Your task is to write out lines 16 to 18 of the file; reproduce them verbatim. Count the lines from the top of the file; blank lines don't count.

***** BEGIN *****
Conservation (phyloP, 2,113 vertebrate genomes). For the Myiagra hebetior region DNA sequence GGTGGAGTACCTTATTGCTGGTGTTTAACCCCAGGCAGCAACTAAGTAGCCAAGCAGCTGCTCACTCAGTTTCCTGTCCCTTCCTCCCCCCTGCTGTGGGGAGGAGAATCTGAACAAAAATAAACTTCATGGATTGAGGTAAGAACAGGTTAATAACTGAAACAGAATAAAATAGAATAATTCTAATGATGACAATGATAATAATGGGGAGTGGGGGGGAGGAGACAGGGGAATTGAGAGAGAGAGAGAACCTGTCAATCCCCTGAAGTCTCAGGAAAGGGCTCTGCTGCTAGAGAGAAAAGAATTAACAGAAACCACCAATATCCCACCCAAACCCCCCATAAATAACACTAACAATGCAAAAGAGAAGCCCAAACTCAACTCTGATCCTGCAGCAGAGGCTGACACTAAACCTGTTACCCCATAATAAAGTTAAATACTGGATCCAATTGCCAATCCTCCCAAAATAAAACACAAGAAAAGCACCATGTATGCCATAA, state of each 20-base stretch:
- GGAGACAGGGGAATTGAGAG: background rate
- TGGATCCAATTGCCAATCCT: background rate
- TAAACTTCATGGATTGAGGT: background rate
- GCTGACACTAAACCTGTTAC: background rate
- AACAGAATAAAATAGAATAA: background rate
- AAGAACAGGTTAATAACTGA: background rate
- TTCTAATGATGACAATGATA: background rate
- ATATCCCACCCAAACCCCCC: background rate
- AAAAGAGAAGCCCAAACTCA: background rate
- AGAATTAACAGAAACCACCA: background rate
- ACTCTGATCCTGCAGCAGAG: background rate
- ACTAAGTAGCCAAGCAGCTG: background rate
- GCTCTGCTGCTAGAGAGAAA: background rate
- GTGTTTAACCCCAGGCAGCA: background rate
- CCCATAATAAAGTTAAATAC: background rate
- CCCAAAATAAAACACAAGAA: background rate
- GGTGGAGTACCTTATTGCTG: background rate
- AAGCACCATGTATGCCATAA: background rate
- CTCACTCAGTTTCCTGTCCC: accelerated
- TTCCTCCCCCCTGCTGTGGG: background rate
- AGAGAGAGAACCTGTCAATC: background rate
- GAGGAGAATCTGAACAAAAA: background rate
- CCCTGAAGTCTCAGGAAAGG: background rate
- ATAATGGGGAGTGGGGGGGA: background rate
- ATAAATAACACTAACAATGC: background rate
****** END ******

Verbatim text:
- CCCATAATAAAGTTAAATAC: background rate
- CCCAAAATAAAACACAAGAA: background rate
- GGTGGAGTACCTTATTGCTG: background rate